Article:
Assam, Bengal Bihar rivers to be linked

The Indian Government believes this river-linking project, if implemented, will not only provide irrigation and water supply benefits to Assam, West Bengal and Bihar, but also provide large quantity of surplus water for transfer to the southern states. File Photo: Times Of India

The central government in India on Monday announced that it will run a project of connecting Manas-Sankosh-Teesta-Ganga in Assam, West Bengal and Bihar and will approach the three states for their consent, moving forward with its grand plan of connecting rivers across the country.

The project, if implemented, will provide irrigation and water supply benefits to the three states and will also make provision for a large quantity of surplus water to be transferred to the southern states, reports The Times of India.

The central government will prepare a detailed project report (DPR) once the three states agree to the plan. The report will include the modalities of implementation, water sharing and actual cost of the project.

The Manas-Sankosh-Teesta-Ganga link will be the fifth interstate project. The execution work on the first project, Ken-Betwa link, will begin by the end of this year, and three others are in line to be taken up for the cabinet approval, according to the report published in the Indian newspaper.

Photo taken from the Times Of India.

The projects are part of a total of 30 interlinking of rivers (ILR) projects including both interstate- and intrastate-river linking projects, which were conceived under the then Prime Minister Atal Bihari Vajpayee during the earlier NDA regime (1999-2004).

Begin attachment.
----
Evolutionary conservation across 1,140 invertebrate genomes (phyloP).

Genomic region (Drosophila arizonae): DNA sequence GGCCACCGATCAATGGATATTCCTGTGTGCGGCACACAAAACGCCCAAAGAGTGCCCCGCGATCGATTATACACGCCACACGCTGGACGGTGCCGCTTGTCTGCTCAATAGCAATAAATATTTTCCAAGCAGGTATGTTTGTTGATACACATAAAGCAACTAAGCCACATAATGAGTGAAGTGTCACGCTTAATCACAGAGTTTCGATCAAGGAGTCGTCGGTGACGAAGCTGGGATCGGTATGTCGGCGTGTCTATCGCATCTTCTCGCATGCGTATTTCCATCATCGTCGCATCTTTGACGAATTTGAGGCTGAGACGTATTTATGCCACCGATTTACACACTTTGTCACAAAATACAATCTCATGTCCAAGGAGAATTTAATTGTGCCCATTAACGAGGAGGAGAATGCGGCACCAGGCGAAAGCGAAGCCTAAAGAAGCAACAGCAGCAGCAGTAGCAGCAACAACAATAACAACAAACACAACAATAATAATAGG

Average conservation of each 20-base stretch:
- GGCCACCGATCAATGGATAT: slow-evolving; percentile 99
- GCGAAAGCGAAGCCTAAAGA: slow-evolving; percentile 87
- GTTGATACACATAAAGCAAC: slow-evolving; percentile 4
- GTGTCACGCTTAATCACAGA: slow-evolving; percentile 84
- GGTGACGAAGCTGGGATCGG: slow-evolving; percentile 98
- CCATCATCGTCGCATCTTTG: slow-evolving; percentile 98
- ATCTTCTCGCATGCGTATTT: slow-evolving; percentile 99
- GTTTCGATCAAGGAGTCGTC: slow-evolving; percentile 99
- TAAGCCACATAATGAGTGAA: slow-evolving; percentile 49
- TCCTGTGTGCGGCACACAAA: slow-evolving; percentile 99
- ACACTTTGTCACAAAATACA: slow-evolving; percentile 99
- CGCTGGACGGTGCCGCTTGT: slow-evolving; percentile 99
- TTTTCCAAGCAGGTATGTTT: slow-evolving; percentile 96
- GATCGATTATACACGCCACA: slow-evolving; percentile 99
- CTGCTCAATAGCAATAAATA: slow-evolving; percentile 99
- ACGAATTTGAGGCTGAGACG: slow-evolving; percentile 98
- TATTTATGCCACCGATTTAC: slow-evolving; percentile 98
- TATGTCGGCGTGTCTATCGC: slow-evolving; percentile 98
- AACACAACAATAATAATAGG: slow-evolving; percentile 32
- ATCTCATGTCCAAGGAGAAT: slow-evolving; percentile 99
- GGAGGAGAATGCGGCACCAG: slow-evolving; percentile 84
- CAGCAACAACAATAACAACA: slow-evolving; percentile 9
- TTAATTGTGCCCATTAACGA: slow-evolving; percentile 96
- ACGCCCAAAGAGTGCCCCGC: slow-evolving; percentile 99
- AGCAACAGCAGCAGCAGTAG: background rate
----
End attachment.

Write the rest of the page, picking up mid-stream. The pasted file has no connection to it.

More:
State Minister for Water Resources Sanwar Lal Jat announced the decision to take up the Manas-Sankosh-Teesta-Ganga for linking after the fifth meeting of the special committee for ILR.

"Various clearances related to environment, wildlife and forest for the Ken-Betwa link project are in an advanced stage of processing. I hope with all statutory clearance, we will be able to start the actual execution of work on the project by the end of this year," the minister said while updating the committee on the status of the ILR projects, reports The Times of India.

He also said the government plans to implement this national project as a model for the entire ILR programme with the aim to enhance water and food security of the country.

The committee members include water resources/irrigation ministers from Tamil Nadu, Gujarat, Rajasthan, Jharkhand, UP, Maharashtra and Andhra Pradesh who also attended the meeting.

Some of the members of the committee suggested that the ILR projects should be implemented within a definite timeframe.

The water-sharing issue between Maharashtra and Gujarat was also discussed during the meeting as both the states had recently taken a tough stand over the ILR projects after Gujarat demanded in April that Maharashtra must agree to share more water from Tapi if it wanted more water from the proposed Damanganga-Pinjal link, which will supply water to Mumbai.

In this regard, the minister said the preparation of DPR of Par-Tapi-Narmada link project was in the stage of conclusion and it was expected to be completed by the end of this month. He also said that the issue of water sharing between the two states with respect to Damanganga-Pinjal and Par-Tapi-Narmada project would be addressed after the DPR of the Par-Tapi-Narmada link project is completed.  


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